For conservationists, the image of a tiger captured in a camera trap in Bejjur forest of Kumram Bheem Asifabad district four days ago is no reason to celebrate. Recent incidents, coupled with poor protection of tigers ambling into the corridor areas, have only made them fear its fate. The tiger has not been identified yet but is presumed to be transient.
Between November and December, 2016, a tiger skin was seized from poachers at Bejjur, a tiger carcass was found in Kotapally of Mancherial district, while another carcass, that of a leopard, was found in Tamsi mandal of Adilabad district. The movement of the big cat was reported from the same mandal.
Added to this, a tigress with four cubs in Sirpur range in KB Asifabad district and two at Kawal Tiger Reserve falling in Adilabad, Mancherial, and Nirmal districts went off the radar, sending alarm bells among conservationists.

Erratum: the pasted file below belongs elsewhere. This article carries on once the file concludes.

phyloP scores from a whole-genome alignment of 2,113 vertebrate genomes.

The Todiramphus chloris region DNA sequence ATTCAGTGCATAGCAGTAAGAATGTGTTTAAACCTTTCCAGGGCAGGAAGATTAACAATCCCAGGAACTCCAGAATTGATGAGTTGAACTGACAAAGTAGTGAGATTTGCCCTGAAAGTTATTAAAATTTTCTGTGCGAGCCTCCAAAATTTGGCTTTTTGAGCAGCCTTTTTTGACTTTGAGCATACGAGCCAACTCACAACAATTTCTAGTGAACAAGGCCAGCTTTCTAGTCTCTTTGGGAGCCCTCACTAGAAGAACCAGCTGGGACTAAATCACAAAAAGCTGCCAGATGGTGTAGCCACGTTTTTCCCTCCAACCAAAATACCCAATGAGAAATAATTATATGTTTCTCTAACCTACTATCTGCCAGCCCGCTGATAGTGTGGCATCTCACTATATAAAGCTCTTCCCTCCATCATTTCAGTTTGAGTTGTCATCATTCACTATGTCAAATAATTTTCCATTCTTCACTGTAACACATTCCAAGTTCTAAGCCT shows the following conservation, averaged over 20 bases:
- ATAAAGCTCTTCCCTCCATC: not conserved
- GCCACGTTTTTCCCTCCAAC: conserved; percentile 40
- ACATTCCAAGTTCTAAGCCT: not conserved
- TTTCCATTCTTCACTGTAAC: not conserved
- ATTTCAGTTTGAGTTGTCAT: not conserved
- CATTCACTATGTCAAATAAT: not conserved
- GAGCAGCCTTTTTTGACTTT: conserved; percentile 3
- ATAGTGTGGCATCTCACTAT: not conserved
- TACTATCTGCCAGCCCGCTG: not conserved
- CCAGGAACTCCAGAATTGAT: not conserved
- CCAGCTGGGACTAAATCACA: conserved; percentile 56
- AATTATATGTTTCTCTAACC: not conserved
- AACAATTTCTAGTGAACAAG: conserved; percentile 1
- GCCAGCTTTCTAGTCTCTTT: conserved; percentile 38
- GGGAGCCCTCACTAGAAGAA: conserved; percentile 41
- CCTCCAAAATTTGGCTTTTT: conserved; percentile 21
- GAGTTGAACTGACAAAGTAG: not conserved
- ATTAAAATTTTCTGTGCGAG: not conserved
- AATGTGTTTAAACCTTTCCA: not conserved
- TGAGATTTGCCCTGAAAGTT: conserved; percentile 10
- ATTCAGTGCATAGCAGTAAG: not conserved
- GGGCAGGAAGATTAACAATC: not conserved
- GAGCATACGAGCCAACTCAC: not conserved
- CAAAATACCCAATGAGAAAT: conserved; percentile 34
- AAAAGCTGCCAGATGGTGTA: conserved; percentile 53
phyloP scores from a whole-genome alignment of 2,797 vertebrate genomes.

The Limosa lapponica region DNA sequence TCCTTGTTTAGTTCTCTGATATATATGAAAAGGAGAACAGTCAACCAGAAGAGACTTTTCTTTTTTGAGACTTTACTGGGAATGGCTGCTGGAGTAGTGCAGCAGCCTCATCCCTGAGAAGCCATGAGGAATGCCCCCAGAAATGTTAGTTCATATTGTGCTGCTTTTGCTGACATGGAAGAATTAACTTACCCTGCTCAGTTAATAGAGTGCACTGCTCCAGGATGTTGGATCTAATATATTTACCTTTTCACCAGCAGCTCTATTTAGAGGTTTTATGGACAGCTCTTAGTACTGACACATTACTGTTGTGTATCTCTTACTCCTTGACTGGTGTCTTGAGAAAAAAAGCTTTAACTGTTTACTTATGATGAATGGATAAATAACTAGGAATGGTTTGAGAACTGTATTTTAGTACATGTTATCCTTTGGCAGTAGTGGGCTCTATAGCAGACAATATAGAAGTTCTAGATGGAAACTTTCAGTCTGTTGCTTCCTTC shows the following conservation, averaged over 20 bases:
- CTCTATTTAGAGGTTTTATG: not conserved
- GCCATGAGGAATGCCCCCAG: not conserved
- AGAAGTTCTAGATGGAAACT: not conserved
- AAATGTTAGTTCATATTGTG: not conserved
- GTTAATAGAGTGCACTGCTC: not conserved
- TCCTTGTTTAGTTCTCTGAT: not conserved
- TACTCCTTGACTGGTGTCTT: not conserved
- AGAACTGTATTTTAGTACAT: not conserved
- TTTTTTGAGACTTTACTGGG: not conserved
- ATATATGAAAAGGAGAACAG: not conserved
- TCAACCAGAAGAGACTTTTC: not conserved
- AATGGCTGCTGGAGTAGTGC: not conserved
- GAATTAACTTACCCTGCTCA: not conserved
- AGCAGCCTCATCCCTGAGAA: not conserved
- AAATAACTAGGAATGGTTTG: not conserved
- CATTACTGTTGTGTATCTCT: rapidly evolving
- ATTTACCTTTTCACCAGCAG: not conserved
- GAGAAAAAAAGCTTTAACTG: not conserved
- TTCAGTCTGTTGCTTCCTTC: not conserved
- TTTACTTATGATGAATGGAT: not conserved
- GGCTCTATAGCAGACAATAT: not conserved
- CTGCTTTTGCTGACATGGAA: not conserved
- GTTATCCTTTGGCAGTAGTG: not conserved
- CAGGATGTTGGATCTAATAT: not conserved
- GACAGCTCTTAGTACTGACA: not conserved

Forest officials and conservationists were of the opinion that it was high time authorities initiated efforts in getting an overview of the movement of the tiger between the Tadoba Andhari Tiger Reserve and the Indravati Tiger Reserve in Chandrapur and Gadchiroli districts of Maharashtra and the Kawal Tiger Reserve in the four districts hitherto forming undivided Adilabad in Telangana. This would give them a proper perspective while initiating protection measures, an official, who did not want to be named, said.
In the last few years, the big cats have entered Telangana from Maharashtra at Sirpur range in Kagaznagar forest division, and their movements were noticed over 150 km until Chennur forest. If given proper protection, these tigers would have crossed into the safer confines of KTR through the Luxettipet range, the official added.
The heavily fragmented tiger corridor comprises miscellaneous forests which suit the tigers to become residents. The better conserved Bejjur range is like an oasis with greater diversity in vegetation and many a water source for the big cats.
Like the Sirpur range, Bejjur too was putting in place the phase IV monitoring system which envisages setting up more camera traps. In all, 40 cameras would be set up, mostly around the spring area where the tiger was captured on camera.
Though there has been no proper survey of it, the prey base in the corridor area was considered to be low. “Better protection would only increase the population of sambar, chital, four horned antelope, and black bucks,” the source said.